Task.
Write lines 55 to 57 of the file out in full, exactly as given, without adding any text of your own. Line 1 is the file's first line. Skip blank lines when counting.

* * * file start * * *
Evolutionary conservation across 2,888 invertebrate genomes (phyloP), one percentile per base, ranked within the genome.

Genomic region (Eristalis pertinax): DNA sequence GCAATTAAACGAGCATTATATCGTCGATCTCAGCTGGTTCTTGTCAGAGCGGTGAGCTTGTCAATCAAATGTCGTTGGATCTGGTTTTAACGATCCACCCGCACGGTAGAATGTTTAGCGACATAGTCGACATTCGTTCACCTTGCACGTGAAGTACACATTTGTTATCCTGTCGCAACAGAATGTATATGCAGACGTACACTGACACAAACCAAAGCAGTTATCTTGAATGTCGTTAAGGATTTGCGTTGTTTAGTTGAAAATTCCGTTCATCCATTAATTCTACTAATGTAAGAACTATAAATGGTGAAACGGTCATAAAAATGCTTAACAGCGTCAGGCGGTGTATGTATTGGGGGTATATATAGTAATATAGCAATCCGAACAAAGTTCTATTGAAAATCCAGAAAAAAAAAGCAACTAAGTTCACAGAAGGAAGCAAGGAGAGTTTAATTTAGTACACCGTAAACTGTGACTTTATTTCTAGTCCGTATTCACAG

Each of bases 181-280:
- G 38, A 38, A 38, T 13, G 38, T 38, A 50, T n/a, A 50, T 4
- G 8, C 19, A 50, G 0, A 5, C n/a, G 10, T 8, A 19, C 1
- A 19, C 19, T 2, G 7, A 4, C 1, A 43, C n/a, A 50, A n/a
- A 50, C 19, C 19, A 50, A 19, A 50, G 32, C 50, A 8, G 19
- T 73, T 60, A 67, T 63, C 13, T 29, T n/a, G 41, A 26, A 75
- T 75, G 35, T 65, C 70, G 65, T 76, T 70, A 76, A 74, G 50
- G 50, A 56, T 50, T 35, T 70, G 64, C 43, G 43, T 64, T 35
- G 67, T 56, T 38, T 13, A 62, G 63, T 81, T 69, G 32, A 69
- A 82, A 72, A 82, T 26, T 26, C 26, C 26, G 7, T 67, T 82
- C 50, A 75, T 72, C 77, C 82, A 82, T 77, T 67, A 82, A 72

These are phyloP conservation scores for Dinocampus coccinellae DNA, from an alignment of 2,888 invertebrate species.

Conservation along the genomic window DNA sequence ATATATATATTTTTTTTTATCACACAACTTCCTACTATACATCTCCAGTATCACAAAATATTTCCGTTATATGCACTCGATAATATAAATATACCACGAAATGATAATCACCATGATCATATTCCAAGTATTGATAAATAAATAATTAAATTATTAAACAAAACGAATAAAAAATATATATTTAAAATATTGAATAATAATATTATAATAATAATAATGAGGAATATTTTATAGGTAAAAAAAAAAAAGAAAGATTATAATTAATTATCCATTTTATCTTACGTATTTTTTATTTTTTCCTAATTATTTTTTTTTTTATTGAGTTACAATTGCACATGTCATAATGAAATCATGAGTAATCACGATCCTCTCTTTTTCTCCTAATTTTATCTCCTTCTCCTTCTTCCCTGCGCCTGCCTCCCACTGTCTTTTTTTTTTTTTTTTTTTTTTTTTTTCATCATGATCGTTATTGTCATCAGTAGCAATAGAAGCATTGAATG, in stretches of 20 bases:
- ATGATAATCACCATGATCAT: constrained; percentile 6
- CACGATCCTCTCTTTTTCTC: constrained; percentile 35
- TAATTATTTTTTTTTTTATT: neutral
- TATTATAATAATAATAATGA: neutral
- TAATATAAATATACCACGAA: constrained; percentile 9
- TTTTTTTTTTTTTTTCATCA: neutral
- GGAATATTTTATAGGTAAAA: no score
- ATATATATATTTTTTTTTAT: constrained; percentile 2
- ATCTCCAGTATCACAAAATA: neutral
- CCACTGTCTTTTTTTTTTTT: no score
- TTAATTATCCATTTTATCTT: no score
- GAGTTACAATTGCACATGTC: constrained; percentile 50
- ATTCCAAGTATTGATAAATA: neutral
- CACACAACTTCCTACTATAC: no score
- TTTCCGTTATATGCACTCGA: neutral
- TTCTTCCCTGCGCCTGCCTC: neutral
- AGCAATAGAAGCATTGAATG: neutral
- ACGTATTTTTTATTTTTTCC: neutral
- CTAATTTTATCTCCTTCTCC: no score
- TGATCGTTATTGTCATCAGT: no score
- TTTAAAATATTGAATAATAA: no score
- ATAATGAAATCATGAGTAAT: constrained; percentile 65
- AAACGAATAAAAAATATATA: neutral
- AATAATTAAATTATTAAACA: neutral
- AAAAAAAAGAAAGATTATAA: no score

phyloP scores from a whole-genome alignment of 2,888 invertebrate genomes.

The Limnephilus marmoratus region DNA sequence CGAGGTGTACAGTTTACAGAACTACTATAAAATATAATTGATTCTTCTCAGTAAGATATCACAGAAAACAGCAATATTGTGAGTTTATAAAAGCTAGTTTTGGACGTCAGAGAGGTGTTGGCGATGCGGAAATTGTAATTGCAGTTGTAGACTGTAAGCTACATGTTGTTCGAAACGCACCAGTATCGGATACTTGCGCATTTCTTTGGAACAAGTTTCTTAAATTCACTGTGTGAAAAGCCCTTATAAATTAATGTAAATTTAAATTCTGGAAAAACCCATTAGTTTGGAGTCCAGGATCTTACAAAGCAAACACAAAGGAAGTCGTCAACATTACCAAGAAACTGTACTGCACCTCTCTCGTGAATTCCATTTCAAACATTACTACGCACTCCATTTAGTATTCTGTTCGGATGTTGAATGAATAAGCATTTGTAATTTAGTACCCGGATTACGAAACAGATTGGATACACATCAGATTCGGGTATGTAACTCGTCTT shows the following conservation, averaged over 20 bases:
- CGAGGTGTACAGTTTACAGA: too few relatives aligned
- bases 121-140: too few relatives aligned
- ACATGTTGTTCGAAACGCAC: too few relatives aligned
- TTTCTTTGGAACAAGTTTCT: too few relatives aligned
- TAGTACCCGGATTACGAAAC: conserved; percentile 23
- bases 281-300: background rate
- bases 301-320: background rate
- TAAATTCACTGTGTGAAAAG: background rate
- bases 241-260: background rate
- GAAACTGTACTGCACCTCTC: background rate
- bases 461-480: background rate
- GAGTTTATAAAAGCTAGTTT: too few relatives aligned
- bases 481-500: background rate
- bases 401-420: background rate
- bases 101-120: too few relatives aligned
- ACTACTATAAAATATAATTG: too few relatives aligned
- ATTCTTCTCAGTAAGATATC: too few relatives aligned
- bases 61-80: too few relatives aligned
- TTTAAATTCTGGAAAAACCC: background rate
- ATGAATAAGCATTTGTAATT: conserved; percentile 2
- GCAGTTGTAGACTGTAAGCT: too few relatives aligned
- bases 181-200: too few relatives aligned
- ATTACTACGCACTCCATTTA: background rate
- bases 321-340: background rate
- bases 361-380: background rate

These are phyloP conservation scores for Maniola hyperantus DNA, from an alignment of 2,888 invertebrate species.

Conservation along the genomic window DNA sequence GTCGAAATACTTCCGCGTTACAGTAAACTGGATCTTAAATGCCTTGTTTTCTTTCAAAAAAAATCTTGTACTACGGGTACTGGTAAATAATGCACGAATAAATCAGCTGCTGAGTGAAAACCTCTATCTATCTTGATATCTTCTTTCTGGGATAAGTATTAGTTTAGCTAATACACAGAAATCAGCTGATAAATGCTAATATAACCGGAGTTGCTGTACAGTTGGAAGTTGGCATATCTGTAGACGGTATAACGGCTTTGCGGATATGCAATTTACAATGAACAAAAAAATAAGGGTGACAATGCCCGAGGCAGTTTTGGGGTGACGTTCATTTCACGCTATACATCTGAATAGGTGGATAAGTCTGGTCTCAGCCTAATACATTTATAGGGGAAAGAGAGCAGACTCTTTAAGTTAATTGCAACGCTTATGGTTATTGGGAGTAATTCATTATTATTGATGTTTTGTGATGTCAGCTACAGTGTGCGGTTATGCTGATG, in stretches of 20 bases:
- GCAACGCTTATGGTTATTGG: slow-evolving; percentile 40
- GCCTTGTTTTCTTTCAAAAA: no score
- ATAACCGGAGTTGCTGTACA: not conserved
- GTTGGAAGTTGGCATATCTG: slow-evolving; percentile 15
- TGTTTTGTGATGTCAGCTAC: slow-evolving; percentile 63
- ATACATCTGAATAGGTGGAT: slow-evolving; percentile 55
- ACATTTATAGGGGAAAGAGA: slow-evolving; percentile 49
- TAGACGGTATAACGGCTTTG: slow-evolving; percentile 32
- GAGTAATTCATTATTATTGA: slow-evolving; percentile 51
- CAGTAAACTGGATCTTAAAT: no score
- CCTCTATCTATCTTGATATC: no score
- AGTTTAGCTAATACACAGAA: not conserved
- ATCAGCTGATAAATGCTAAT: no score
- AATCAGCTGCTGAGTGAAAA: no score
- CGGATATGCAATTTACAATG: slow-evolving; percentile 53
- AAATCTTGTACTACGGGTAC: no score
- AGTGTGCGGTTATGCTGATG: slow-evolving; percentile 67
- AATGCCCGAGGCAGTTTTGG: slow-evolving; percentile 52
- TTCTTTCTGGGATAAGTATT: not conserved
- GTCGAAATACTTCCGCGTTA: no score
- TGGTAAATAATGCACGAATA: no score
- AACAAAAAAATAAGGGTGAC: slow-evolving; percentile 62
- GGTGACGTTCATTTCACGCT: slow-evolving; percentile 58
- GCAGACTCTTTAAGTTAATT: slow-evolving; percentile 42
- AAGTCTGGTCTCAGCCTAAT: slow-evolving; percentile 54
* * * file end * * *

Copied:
- bases 481-500: background rate
- bases 401-420: background rate
- bases 101-120: too few relatives aligned